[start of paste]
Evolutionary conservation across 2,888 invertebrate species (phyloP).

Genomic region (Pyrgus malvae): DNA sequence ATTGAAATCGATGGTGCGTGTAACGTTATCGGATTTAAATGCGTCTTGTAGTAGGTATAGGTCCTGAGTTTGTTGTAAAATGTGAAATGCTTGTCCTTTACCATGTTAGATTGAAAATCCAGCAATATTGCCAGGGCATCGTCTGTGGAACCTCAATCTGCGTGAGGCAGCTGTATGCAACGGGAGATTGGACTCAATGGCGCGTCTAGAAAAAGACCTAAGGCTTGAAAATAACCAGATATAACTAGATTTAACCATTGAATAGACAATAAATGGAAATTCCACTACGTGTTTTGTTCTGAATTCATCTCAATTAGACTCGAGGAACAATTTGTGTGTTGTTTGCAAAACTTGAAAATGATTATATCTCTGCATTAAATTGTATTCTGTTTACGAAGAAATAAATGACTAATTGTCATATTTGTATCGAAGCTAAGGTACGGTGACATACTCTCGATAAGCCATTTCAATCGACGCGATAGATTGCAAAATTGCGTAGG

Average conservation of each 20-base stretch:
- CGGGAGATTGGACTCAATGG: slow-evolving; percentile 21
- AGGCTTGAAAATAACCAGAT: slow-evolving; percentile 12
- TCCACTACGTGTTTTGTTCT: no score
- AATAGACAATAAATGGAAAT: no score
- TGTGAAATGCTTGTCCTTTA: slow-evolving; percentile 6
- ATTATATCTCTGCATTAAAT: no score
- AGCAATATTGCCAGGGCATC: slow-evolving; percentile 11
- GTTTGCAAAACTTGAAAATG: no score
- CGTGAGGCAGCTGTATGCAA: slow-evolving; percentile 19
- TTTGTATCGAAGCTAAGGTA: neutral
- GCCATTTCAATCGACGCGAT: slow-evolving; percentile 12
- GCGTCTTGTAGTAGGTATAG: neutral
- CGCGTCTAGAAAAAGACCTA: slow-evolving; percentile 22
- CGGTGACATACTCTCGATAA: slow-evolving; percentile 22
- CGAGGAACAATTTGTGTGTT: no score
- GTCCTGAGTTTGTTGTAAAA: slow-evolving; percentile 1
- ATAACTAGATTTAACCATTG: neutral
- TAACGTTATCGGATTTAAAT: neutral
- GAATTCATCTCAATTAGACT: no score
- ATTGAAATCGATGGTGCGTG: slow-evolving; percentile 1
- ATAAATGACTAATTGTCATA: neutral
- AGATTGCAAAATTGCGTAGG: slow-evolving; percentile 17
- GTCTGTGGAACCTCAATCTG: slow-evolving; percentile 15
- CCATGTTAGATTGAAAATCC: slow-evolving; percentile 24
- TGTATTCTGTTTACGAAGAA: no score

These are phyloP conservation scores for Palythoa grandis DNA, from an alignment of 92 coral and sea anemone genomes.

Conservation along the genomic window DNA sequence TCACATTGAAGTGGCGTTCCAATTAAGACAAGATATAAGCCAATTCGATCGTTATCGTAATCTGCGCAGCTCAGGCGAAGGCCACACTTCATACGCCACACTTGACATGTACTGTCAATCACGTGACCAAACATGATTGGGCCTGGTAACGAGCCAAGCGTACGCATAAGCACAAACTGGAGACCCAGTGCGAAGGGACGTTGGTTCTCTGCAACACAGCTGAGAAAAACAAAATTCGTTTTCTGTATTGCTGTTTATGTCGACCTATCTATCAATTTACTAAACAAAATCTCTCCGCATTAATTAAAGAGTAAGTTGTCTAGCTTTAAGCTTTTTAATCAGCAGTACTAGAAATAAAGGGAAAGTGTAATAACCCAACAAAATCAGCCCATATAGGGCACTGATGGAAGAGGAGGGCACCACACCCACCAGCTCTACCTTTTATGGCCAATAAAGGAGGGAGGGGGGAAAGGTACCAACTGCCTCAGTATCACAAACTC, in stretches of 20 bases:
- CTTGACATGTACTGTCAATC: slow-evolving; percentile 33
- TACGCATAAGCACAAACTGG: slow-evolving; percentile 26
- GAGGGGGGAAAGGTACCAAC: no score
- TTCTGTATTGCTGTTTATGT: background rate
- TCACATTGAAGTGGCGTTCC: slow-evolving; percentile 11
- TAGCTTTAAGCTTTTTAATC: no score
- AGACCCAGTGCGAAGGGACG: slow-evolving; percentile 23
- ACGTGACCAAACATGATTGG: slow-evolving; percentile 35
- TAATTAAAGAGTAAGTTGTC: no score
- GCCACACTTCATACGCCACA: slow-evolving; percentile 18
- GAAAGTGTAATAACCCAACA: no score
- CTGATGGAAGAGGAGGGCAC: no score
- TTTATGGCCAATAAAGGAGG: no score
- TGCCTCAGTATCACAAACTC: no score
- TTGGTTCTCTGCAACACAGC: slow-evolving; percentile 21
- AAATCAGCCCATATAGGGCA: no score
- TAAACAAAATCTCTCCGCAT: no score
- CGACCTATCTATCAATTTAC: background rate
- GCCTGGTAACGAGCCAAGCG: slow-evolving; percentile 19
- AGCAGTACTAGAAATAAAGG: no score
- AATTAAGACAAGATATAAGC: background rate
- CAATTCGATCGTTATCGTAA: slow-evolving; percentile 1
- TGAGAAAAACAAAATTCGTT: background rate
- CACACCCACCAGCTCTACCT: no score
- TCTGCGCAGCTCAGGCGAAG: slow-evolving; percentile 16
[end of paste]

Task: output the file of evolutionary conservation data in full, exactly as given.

Evolutionary conservation across 2,888 invertebrate species (phyloP).

Genomic region (Pyrgus malvae): DNA sequence ATTGAAATCGATGGTGCGTGTAACGTTATCGGATTTAAATGCGTCTTGTAGTAGGTATAGGTCCTGAGTTTGTTGTAAAATGTGAAATGCTTGTCCTTTACCATGTTAGATTGAAAATCCAGCAATATTGCCAGGGCATCGTCTGTGGAACCTCAATCTGCGTGAGGCAGCTGTATGCAACGGGAGATTGGACTCAATGGCGCGTCTAGAAAAAGACCTAAGGCTTGAAAATAACCAGATATAACTAGATTTAACCATTGAATAGACAATAAATGGAAATTCCACTACGTGTTTTGTTCTGAATTCATCTCAATTAGACTCGAGGAACAATTTGTGTGTTGTTTGCAAAACTTGAAAATGATTATATCTCTGCATTAAATTGTATTCTGTTTACGAAGAAATAAATGACTAATTGTCATATTTGTATCGAAGCTAAGGTACGGTGACATACTCTCGATAAGCCATTTCAATCGACGCGATAGATTGCAAAATTGCGTAGG

Average conservation of each 20-base stretch:
- CGGGAGATTGGACTCAATGG: slow-evolving; percentile 21
- AGGCTTGAAAATAACCAGAT: slow-evolving; percentile 12
- TCCACTACGTGTTTTGTTCT: no score
- AATAGACAATAAATGGAAAT: no score
- TGTGAAATGCTTGTCCTTTA: slow-evolving; percentile 6
- ATTATATCTCTGCATTAAAT: no score
- AGCAATATTGCCAGGGCATC: slow-evolving; percentile 11
- GTTTGCAAAACTTGAAAATG: no score
- CGTGAGGCAGCTGTATGCAA: slow-evolving; percentile 19
- TTTGTATCGAAGCTAAGGTA: neutral
- GCCATTTCAATCGACGCGAT: slow-evolving; percentile 12
- GCGTCTTGTAGTAGGTATAG: neutral
- CGCGTCTAGAAAAAGACCTA: slow-evolving; percentile 22
- CGGTGACATACTCTCGATAA: slow-evolving; percentile 22
- CGAGGAACAATTTGTGTGTT: no score
- GTCCTGAGTTTGTTGTAAAA: slow-evolving; percentile 1
- ATAACTAGATTTAACCATTG: neutral
- TAACGTTATCGGATTTAAAT: neutral
- GAATTCATCTCAATTAGACT: no score
- ATTGAAATCGATGGTGCGTG: slow-evolving; percentile 1
- ATAAATGACTAATTGTCATA: neutral
- AGATTGCAAAATTGCGTAGG: slow-evolving; percentile 17
- GTCTGTGGAACCTCAATCTG: slow-evolving; percentile 15
- CCATGTTAGATTGAAAATCC: slow-evolving; percentile 24
- TGTATTCTGTTTACGAAGAA: no score

These are phyloP conservation scores for Palythoa grandis DNA, from an alignment of 92 coral and sea anemone genomes.

Conservation along the genomic window DNA sequence TCACATTGAAGTGGCGTTCCAATTAAGACAAGATATAAGCCAATTCGATCGTTATCGTAATCTGCGCAGCTCAGGCGAAGGCCACACTTCATACGCCACACTTGACATGTACTGTCAATCACGTGACCAAACATGATTGGGCCTGGTAACGAGCCAAGCGTACGCATAAGCACAAACTGGAGACCCAGTGCGAAGGGACGTTGGTTCTCTGCAACACAGCTGAGAAAAACAAAATTCGTTTTCTGTATTGCTGTTTATGTCGACCTATCTATCAATTTACTAAACAAAATCTCTCCGCATTAATTAAAGAGTAAGTTGTCTAGCTTTAAGCTTTTTAATCAGCAGTACTAGAAATAAAGGGAAAGTGTAATAACCCAACAAAATCAGCCCATATAGGGCACTGATGGAAGAGGAGGGCACCACACCCACCAGCTCTACCTTTTATGGCCAATAAAGGAGGGAGGGGGGAAAGGTACCAACTGCCTCAGTATCACAAACTC, in stretches of 20 bases:
- CTTGACATGTACTGTCAATC: slow-evolving; percentile 33
- TACGCATAAGCACAAACTGG: slow-evolving; percentile 26
- GAGGGGGGAAAGGTACCAAC: no score
- TTCTGTATTGCTGTTTATGT: background rate
- TCACATTGAAGTGGCGTTCC: slow-evolving; percentile 11
- TAGCTTTAAGCTTTTTAATC: no score
- AGACCCAGTGCGAAGGGACG: slow-evolving; percentile 23
- ACGTGACCAAACATGATTGG: slow-evolving; percentile 35
- TAATTAAAGAGTAAGTTGTC: no score
- GCCACACTTCATACGCCACA: slow-evolving; percentile 18
- GAAAGTGTAATAACCCAACA: no score
- CTGATGGAAGAGGAGGGCAC: no score
- TTTATGGCCAATAAAGGAGG: no score
- TGCCTCAGTATCACAAACTC: no score
- TTGGTTCTCTGCAACACAGC: slow-evolving; percentile 21
- AAATCAGCCCATATAGGGCA: no score
- TAAACAAAATCTCTCCGCAT: no score
- CGACCTATCTATCAATTTAC: background rate
- GCCTGGTAACGAGCCAAGCG: slow-evolving; percentile 19
- AGCAGTACTAGAAATAAAGG: no score
- AATTAAGACAAGATATAAGC: background rate
- CAATTCGATCGTTATCGTAA: slow-evolving; percentile 1
- TGAGAAAAACAAAATTCGTT: background rate
- CACACCCACCAGCTCTACCT: no score
- TCTGCGCAGCTCAGGCGAAG: slow-evolving; percentile 16